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Violators Will Be Humiliated

Celebrities are perfect; fans are adoring. When that contract is broken, out come the daggers.

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Jennifer Love Hewitt  

My relationship with celebrities is generally simple: Stars dazzle me with unattainable good looks and glamour, and in turn I dutifully worship (and envy). They are supposed to be everything I am not: beautiful, thin, flawless. Because, really, isn’t that their job? While I am glued to a computer, munching vending-machine candy bars, aren’t they getting facials and doing Pilates? I hold up my end of the bargain (purchasing overpriced movie tickets and tabloid magazines), they hold up theirs (remaining perfect).

But recently a couple of these gorgeous women have had the audacity to gain weight and even … exhibit cellulite. On a beach. In a bikini. Not allowed! It’s a violation of the celebrity rules, as unacceptable as if I went to my boss and said, “Sorry, I’m not going to work today. But you still have to pay me!”

In the past, confronted with such nerve, fans would have no recourse other than to change the channel, turn the page, and vent to friends over coffee. But with the rise of the 24-hour gossip cycle, sites like TMZ.com and PerezHilton.com have given that anger a new, public, permanent venue. Blogs and message boards let Everyfan post spur-of-the-moment bile spews, anonymously and with no thought that the remote target of that spew might actually object.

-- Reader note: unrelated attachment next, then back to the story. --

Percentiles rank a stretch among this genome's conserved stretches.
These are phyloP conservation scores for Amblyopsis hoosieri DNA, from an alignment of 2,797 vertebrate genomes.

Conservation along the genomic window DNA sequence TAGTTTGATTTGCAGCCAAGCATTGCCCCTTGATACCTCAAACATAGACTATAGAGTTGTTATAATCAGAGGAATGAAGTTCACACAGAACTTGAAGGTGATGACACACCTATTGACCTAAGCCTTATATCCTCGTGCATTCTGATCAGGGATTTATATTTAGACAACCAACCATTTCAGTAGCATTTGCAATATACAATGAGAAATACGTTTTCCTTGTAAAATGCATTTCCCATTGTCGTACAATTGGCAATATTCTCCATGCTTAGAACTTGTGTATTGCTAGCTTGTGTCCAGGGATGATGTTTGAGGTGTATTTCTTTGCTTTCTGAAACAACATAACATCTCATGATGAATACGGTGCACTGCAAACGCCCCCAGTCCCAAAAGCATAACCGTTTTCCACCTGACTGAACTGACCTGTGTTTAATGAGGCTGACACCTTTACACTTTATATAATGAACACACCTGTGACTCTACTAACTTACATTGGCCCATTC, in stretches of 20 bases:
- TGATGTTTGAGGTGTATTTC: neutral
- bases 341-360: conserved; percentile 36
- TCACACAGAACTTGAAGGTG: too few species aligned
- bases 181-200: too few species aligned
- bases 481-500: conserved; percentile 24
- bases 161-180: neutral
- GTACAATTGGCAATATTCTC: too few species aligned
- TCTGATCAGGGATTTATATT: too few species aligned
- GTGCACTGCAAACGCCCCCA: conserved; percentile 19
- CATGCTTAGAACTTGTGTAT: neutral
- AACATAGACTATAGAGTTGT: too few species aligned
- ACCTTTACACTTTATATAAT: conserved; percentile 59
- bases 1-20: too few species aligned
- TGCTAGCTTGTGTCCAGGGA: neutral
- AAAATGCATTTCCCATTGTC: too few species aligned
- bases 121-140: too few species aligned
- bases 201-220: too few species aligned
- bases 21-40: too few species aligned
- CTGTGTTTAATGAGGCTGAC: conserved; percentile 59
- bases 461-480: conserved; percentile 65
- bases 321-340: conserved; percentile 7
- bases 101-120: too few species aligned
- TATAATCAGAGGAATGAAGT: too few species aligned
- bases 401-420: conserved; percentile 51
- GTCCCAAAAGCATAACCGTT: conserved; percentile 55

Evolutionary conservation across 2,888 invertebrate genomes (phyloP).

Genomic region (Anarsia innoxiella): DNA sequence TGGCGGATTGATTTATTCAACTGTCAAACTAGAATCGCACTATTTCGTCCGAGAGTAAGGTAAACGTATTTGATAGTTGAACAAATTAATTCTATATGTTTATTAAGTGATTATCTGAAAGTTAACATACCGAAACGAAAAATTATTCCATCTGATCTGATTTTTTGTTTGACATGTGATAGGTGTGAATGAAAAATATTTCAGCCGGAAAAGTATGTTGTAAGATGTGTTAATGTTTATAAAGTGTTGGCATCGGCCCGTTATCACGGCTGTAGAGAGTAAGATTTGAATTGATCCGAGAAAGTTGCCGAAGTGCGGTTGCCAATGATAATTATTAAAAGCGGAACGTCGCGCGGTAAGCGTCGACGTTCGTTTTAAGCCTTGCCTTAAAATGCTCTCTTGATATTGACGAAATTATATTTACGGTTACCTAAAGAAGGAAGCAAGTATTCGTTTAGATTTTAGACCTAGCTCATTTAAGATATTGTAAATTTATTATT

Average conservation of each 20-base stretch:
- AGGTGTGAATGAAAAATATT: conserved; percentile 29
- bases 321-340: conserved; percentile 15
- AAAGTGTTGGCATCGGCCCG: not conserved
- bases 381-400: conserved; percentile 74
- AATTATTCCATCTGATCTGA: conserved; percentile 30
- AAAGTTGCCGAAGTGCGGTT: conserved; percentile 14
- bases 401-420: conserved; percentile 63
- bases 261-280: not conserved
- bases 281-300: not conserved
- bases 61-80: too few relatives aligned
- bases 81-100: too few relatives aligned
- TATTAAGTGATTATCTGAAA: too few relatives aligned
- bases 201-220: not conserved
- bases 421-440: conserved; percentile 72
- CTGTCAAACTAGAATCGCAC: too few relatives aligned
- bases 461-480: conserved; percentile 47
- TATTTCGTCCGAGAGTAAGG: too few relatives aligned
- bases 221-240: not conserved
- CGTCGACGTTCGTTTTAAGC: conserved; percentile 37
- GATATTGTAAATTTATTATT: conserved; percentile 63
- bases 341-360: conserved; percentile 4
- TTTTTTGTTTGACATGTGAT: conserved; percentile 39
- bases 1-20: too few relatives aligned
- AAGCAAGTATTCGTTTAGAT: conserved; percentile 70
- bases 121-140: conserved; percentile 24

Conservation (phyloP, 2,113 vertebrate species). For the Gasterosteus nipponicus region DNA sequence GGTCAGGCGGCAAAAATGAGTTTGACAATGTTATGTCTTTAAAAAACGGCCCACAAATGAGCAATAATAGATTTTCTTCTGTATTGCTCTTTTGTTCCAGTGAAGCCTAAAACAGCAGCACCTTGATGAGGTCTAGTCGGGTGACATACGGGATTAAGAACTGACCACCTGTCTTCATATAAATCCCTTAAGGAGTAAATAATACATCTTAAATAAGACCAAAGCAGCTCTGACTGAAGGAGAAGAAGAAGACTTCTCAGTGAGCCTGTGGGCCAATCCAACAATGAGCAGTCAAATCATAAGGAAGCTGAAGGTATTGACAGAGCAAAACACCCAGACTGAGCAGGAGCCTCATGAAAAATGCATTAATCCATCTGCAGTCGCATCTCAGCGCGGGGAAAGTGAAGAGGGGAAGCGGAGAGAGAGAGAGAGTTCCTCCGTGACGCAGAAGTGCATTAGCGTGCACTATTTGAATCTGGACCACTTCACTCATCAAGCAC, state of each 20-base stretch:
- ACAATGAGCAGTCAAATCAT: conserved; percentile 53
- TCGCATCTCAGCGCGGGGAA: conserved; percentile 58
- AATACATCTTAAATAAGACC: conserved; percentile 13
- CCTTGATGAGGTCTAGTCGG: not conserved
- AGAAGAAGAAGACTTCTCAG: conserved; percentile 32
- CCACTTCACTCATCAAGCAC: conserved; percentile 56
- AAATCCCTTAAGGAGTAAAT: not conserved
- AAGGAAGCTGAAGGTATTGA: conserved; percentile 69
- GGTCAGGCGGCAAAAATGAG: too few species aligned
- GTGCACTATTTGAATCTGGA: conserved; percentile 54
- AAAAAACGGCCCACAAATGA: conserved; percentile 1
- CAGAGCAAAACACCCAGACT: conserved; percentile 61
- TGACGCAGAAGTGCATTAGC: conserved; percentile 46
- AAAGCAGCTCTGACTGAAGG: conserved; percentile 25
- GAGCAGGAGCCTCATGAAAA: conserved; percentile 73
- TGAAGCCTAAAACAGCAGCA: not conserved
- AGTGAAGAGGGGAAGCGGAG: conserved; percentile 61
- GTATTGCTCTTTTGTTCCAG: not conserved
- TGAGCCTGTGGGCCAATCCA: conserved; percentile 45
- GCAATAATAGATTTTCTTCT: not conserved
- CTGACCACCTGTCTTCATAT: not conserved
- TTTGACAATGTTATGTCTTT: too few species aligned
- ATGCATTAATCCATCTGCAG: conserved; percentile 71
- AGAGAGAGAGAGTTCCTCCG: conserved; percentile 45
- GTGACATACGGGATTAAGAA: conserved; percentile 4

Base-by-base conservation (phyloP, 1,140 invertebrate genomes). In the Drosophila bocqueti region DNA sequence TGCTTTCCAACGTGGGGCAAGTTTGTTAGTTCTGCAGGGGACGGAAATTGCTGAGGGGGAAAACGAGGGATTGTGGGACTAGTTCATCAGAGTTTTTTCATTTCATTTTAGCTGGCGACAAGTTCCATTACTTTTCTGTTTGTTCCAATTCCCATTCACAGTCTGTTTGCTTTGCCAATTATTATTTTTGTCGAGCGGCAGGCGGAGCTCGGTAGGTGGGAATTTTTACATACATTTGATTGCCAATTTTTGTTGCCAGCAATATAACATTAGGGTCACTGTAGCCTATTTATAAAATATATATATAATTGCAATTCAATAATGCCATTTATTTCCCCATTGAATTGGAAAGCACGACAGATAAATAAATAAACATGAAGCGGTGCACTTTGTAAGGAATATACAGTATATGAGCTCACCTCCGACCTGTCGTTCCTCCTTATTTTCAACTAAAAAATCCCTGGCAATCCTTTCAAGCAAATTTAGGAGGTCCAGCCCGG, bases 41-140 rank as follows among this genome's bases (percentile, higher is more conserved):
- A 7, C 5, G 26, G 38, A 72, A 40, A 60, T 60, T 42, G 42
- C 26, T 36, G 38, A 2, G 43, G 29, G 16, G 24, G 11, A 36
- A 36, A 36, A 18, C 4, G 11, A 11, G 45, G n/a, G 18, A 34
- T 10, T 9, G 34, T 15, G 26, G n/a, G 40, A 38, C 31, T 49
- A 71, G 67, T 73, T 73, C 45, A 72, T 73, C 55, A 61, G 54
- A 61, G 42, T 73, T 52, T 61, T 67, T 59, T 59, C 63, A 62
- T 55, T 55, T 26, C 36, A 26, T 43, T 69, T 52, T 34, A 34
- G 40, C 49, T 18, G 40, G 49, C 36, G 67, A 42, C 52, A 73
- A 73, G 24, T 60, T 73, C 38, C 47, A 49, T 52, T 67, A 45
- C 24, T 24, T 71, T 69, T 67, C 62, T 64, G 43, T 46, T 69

Until now. TMZ posted images of the perky brunette Jennifer Love Hewitt, best known as the sexy ingénue from I Know What You Did Last Summer (and also for reportedly inspiring John Mayer’s ballad “Your Body Is a Wonderland”). She was wearing a bikini, on vacation in Hawaii, and the image of her rounded derrière—complete with dimples and ripples—unleashed a flood of causticity. The caption accompanying one photograph read, “We know what you ate this summer … Everything!” The public comments varied from “so gross” to “nasty” to “time to put down the fork!”

That’s typical now; what was different was that this time, Hewitt commented back the next day. In an entry on her personal blog titled “About the Hawaii Photos…,” she wrote, “I’ve sat by in silence for a long time now about the way women’s bodies are constantly scrutinized. To set the record straight, I’m not upset for me, but for all of the girls out there that are struggling with their body image.”

And then it happened again. “Everyone is so critical,” chef-personality Nigella Lawson told the Times of London recently. “All must be sacrificed to the great god of skinny.” The curvy cooking-show host was responding to viewer comments on BBC’s Website criticizing her figure. One person called her a “porker.” Another asked, “What sort of an example is she setting, with her weight and her appetite for high-calorie sweets and cream?”

These two women obviously don’t think that just because they’re famous, they need to be Hollywood-flawless. Nor are they declining to comment. It’s doubtful the person known as “snomadd” on TMZ expected Hewitt to ever see the comment “Looks like somebody needs to do some jogging … badly!!” much less respond.

Why does Hewitt’s expanding behind provoke this reaction? She’s clearly not anywhere near obese; if anything, she and Lawson are approaching normal. That’s provoking the fury: the more-truthful mirror. Celebrities are supposed to be perfect, because I’m not. If that’s what a slightly pudgy celebrity’s butt looks like in a bikini, how bad is mine?


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